Review of Berliners

by Vesper Stamper; illus. by the author
Middle School, High School    Knopf    320 pp.    g
10/22    978-0-593-42836-8    $21.99
Library ed.  978-0-593-42837-5    $24.99
e-book ed.  978-0-593-42838-2    $10.99

An engrossing look at the emerging new world order after World War II, told through the experiences of one fractured German family living in 1961 Berlin. Stamper begins with a flashback to 1945, with teenage couple Rudolf and Ilse, numb from the soul-crushing brutality of war, learning they are expecting twins. Anxious about their future in the newly partitioned country, they settle in the Soviet sector and scramble to support their family. Their fraternal twin boys grow up in the fledgling Soviet-controlled German Democratic Republic, which touts itself as pro-worker and anti-fascist. Rudi is dutiful and well behaved, with the inquisitive eye of a photographer and a tendency to brood; Peter is the golden boy—smart, talented, a committed optimist—who longs to be an actor. Things come to a head in the summer of 1961 when their parents suddenly split up and the ­fifteen-year-olds find themselves living in different sectors and reassessing everything they’ve been taught to believe. The overnight erection of a wall around the entire Western part of the city halts the ability of citizens to move freely throughout the area. Stamper (What the Night Sings, rev. 5/18) explains the complex geopolitical and ideological landscapes in a teen-friendly manner and helps readers gain perspective via the boys’ alternating chapters as they come of age and gain individual agency. Vivid descriptions bring the city to life and are enhanced by the author’s haunting, multilayered grayscale paintings. There are powerful messages here about postwar trauma and the generational consequences of burying the past. An excellent, nuanced piece of historical fiction.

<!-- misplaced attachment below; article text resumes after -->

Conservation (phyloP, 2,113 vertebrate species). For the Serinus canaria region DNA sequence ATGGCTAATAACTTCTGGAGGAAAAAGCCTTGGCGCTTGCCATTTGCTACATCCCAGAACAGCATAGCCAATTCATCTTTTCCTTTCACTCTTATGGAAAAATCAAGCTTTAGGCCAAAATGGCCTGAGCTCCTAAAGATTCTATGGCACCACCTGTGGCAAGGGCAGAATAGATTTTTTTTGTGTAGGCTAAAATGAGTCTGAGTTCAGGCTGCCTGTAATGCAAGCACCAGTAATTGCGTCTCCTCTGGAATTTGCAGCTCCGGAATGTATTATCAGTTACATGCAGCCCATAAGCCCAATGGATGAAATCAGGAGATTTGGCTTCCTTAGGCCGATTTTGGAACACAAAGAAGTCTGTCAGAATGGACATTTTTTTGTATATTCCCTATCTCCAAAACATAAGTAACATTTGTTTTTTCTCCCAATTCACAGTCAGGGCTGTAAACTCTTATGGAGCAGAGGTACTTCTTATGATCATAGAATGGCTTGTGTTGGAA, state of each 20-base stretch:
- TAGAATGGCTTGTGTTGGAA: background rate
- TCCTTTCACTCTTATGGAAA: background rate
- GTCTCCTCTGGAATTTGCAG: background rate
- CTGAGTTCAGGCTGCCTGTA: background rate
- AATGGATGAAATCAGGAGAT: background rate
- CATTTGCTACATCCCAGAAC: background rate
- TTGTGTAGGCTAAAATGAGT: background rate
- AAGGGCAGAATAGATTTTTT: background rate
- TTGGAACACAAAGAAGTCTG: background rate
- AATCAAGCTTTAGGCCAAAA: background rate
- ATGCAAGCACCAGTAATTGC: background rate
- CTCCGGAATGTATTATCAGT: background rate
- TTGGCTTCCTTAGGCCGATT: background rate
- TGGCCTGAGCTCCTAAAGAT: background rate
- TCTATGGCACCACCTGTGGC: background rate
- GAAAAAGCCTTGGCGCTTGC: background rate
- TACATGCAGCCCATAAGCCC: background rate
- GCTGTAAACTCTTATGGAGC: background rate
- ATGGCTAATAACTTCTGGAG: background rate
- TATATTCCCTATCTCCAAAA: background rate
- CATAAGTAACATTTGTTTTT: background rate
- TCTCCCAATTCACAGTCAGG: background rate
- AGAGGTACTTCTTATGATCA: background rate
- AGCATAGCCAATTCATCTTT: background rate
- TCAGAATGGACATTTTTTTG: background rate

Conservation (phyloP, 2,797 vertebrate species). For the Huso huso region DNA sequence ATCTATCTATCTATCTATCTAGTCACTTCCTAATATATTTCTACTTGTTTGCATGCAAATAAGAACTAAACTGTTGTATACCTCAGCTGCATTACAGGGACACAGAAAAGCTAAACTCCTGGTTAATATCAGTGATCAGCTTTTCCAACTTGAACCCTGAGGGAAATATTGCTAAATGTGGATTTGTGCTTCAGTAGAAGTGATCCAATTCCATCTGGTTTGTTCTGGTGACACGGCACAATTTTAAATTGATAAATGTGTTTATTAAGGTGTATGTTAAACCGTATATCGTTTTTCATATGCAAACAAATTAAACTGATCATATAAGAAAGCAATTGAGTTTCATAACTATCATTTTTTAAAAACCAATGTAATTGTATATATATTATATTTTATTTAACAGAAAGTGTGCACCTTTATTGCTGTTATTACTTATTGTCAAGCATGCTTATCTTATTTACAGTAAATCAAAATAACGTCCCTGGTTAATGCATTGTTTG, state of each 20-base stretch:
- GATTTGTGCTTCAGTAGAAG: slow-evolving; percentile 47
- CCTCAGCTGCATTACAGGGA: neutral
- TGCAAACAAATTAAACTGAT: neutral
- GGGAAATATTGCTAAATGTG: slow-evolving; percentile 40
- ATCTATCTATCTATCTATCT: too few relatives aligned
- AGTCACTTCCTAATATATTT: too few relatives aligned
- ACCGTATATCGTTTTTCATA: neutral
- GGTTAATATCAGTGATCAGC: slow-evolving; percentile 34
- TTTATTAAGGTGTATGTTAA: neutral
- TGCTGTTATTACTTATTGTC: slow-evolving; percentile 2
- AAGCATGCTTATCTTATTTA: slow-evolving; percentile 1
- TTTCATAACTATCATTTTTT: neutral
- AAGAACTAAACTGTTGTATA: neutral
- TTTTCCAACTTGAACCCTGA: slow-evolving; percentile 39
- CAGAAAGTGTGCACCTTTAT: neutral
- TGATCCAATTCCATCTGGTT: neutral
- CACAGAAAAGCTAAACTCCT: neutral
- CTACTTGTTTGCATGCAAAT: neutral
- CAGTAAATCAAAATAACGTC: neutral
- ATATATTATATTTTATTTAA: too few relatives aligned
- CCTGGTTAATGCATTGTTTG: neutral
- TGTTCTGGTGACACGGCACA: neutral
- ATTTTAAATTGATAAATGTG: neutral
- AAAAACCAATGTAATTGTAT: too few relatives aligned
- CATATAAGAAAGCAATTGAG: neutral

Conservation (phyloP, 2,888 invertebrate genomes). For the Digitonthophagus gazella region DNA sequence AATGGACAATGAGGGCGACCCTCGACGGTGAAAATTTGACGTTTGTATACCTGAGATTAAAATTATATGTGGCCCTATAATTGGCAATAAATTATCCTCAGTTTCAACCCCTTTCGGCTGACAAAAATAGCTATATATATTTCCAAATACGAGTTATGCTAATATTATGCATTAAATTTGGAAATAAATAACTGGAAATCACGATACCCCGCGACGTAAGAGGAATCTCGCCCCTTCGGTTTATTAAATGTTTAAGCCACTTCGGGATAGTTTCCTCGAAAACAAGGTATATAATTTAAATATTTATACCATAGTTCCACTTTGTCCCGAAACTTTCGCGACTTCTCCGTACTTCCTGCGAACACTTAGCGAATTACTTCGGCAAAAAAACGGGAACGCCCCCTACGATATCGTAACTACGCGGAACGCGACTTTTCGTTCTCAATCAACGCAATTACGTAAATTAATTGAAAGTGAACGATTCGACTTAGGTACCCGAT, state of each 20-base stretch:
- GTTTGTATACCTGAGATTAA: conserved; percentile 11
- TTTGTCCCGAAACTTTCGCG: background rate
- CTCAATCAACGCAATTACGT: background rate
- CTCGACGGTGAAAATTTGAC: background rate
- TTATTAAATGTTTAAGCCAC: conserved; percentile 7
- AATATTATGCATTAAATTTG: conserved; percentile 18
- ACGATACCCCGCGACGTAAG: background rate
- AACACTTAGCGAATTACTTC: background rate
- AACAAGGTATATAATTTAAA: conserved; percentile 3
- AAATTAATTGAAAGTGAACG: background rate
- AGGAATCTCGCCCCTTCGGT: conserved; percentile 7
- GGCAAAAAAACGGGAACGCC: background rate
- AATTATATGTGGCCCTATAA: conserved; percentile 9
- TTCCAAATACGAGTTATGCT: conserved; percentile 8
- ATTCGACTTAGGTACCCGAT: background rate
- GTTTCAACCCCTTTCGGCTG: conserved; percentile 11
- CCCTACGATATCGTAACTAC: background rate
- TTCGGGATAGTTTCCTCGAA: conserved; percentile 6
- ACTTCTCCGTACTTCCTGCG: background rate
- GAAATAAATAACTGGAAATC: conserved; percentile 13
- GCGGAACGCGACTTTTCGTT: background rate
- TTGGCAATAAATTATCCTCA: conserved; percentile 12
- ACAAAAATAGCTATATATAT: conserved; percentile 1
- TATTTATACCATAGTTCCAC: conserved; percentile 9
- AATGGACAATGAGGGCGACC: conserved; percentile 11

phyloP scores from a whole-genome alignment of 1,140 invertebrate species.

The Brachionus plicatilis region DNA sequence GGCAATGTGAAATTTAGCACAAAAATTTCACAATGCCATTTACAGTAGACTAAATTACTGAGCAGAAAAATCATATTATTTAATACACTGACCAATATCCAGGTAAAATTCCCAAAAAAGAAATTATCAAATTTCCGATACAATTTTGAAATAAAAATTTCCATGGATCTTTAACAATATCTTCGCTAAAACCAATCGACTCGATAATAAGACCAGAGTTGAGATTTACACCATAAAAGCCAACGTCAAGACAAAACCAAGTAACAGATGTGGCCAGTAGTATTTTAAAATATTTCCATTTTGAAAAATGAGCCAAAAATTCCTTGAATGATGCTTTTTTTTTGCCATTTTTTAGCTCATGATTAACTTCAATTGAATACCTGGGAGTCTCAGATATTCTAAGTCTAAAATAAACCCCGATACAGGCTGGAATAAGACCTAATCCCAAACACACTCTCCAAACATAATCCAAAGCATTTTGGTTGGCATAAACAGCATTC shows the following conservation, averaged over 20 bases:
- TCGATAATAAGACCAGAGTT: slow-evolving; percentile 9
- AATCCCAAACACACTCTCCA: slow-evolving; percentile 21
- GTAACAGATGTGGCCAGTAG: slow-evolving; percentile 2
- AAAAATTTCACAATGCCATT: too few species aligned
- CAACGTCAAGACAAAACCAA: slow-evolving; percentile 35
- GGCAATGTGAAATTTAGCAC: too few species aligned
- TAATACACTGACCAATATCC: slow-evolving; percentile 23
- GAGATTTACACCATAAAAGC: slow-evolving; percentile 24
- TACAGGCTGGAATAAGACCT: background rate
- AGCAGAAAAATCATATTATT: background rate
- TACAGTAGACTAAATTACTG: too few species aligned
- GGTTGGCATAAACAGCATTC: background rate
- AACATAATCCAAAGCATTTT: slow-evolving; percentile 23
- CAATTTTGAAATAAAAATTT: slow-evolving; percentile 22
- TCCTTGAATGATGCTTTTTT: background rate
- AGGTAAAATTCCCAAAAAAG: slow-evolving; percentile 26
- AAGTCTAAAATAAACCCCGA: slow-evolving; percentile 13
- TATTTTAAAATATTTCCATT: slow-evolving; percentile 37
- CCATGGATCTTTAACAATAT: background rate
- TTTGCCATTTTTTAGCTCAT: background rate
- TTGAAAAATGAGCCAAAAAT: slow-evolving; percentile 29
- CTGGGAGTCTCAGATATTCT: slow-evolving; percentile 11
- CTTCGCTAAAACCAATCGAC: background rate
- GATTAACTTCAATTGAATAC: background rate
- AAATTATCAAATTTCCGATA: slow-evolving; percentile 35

From the November/December 2022 issue of The Horn Book Magazine.

Luann Toth
Luann Toth

Luann Toth is a former reviews editor at School Library Journal. She holds an MLIS from the University of Pittsburgh.

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